The day was extreme - the heat building for first rains, topped all records. It pressed down like a heavy wool blanket - the old fashioned kind, before down duvets and thermal hiking gear. The breeze skittered and died, shifting from east to west, as though unsure of its own footing.
Sweat coasted down my brow in rivulets, finding the corners of my eyes, burning them awake. Had I sprung a thousand leaks, that the more water i drank, the more poured out of my very skin, soaking my clothes? I sought the breeze but it wasn't always there.
I wanted to lie down and sleep, but everything i touched was too hot - the sofa, the bed, the floor, the chair - I didnt want to touch any of them as they compounded my own body temperature. This is not funny hey? My thermostat is sticking now. The wooden house smells like a nordic sauna.
We jump in the car and drive onto the floodplain. The air is like a hairdryer, or oven door, blasting at us. Nothing moves in the heat. We head for the big sausage tree on the island near the waters edge. There is an elephant heading there too, but we get there first. it is nearest pool of shade and we are happy to share, but he carries on to the next island.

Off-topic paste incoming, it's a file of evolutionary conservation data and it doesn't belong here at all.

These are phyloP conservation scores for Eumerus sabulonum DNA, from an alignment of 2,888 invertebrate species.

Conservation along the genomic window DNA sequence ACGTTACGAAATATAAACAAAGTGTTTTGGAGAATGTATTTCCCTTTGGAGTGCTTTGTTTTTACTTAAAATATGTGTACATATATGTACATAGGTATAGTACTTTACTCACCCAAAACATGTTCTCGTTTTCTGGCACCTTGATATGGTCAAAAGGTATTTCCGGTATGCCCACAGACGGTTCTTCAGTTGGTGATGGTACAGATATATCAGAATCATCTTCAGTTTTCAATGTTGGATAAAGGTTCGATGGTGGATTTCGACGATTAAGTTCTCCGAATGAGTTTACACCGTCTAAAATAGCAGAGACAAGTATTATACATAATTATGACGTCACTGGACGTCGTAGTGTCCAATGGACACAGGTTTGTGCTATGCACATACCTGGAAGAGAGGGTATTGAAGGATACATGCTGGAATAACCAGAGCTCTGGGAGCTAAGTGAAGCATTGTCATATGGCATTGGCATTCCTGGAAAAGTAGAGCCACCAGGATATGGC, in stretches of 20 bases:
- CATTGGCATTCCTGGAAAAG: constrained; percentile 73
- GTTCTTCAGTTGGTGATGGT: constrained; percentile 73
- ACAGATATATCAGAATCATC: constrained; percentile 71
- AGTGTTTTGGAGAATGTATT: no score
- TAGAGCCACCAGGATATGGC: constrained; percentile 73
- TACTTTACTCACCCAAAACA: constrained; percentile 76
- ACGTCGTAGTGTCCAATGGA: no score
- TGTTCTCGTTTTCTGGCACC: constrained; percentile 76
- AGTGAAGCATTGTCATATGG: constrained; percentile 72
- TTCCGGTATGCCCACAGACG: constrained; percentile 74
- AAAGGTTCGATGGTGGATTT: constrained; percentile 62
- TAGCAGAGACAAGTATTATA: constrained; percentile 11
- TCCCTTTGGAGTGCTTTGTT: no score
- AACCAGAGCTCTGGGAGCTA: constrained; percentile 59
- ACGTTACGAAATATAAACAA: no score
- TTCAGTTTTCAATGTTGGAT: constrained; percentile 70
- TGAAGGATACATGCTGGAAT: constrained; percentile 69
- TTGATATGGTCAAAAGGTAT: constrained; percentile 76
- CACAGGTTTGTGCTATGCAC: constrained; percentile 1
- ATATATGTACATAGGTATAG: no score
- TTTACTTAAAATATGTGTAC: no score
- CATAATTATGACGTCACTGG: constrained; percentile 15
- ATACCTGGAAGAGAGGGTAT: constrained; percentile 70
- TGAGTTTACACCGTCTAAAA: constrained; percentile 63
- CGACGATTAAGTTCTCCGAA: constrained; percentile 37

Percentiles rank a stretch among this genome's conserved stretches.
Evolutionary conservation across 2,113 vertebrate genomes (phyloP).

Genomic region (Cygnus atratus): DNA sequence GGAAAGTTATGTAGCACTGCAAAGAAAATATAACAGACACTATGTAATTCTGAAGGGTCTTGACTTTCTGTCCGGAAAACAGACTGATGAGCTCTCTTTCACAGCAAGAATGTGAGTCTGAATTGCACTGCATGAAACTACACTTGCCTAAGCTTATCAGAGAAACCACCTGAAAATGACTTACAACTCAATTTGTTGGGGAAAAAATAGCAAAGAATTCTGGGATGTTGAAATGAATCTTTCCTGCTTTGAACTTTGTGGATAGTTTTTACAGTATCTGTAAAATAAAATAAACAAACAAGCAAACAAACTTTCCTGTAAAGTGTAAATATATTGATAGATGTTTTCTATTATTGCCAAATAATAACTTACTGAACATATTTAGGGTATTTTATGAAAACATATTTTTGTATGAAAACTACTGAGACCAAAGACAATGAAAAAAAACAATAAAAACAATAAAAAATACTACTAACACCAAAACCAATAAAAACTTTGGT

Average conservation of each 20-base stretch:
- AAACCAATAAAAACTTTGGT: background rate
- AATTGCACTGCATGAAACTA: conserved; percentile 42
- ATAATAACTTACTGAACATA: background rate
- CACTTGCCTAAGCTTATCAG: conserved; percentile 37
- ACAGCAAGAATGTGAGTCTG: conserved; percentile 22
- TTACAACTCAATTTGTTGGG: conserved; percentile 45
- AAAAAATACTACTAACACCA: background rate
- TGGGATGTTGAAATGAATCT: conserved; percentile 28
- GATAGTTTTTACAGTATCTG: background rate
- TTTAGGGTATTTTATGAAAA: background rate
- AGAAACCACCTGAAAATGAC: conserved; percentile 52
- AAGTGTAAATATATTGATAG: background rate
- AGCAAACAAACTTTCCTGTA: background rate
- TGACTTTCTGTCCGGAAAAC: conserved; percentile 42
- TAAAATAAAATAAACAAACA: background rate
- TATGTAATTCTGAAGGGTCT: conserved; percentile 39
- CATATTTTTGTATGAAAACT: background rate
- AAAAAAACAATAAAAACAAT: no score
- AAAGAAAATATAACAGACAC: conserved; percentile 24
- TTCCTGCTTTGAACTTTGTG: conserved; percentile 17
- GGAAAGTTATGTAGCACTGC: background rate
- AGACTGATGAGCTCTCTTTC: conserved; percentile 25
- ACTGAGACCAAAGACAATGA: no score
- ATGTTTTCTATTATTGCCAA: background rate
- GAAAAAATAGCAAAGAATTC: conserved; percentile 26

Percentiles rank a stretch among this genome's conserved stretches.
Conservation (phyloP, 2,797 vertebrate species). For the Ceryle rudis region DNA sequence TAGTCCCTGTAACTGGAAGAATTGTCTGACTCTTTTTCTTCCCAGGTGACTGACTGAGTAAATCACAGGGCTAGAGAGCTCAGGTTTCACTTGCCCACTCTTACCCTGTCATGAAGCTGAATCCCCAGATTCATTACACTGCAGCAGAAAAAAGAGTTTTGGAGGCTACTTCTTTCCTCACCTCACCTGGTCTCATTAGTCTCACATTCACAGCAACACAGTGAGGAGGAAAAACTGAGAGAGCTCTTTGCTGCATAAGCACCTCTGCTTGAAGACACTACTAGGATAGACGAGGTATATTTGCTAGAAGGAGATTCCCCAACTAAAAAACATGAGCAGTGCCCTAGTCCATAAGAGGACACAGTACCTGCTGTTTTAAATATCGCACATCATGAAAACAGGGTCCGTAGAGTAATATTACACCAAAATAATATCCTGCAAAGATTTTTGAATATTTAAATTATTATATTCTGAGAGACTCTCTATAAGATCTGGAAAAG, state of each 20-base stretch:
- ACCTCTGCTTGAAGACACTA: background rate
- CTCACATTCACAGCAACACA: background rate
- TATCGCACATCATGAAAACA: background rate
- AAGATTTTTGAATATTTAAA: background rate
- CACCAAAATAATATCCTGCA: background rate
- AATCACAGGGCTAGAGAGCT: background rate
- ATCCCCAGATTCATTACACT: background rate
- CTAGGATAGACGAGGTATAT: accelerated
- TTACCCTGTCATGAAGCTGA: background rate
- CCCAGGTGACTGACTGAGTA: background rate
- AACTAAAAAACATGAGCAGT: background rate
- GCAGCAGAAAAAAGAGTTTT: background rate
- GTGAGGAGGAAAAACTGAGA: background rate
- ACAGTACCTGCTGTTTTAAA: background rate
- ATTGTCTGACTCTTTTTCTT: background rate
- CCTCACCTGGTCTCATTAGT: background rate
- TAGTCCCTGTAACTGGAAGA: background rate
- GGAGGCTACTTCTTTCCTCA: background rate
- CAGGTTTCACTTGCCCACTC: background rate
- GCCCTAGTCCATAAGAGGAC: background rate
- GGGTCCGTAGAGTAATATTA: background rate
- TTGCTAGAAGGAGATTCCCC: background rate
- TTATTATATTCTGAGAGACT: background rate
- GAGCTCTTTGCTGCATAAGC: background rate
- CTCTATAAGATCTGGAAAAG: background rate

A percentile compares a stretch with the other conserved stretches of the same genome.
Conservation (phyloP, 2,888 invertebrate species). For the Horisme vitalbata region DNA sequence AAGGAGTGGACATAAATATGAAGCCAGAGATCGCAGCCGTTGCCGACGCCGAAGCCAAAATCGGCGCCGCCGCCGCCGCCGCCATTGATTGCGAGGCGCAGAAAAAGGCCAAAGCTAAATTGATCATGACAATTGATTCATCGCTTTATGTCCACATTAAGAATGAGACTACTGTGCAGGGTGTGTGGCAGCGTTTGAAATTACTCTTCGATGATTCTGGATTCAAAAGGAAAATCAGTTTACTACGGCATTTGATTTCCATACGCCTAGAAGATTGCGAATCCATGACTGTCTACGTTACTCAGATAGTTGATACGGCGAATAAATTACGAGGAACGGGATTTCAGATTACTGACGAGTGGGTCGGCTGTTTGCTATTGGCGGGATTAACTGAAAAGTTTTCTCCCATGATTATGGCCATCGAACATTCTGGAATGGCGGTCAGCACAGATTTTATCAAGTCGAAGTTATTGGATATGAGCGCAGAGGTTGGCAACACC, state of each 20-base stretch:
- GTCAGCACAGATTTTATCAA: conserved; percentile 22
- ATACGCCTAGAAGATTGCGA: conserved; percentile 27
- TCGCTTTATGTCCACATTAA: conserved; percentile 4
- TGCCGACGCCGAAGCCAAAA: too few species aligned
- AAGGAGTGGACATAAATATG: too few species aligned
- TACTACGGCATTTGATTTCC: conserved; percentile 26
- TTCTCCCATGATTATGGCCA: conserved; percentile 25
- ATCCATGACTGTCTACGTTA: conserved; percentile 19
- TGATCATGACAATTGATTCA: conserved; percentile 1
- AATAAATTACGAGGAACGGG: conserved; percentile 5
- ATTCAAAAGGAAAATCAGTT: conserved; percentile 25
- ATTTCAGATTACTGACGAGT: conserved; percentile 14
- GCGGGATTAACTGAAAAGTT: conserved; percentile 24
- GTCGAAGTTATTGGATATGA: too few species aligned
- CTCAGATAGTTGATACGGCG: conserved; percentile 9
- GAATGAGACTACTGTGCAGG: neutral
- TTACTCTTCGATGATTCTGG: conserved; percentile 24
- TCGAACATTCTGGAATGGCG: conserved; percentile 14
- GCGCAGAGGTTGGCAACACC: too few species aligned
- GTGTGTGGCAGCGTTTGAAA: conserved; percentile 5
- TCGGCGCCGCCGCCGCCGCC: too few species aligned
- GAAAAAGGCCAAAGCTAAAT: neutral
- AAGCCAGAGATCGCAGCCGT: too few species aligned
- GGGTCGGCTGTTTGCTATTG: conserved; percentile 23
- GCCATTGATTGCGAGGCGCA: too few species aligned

Relief, here at least a breeze off the water catches our sweaty brows and steadily imperceptibly body temperatures start to fall to manageable levels. A purple roller flies out over the water, swoops to drink and returns to a branch over our heads. Red billed wood hoopoe's have a nest in a hole in the sausage tree. The parents return to feed their fledgling young. A racket ensues as the youngster, already in adult plumage, emerges to be fed, The parents are working hard in the soupy air. The youngster retreats back into the nest to await the next treat. No flying lessons today then.
Slowly our shadow pool grows as the sun dips to the west. Dragonflies fill the air around our heads. Lacy winged bi-planes swarm around coming to rest on leaves and twigs. I turn the camera onto them. Their black wings seen from above show gold and bronze, purple and royal blue - who would have known? We find another - rich royal red, with a ginger abdomen, and fine transparent wings; whoa there is another - much more camouflaged in black and yellow, barely discernible in the leaf litter. Then another in royal blue. They hover and land, flying around our heads, nviting us to cross over into a fantasy world of dragonflies and nymphs that the ridiculously hot day has allowed us to see at last. Were they always there?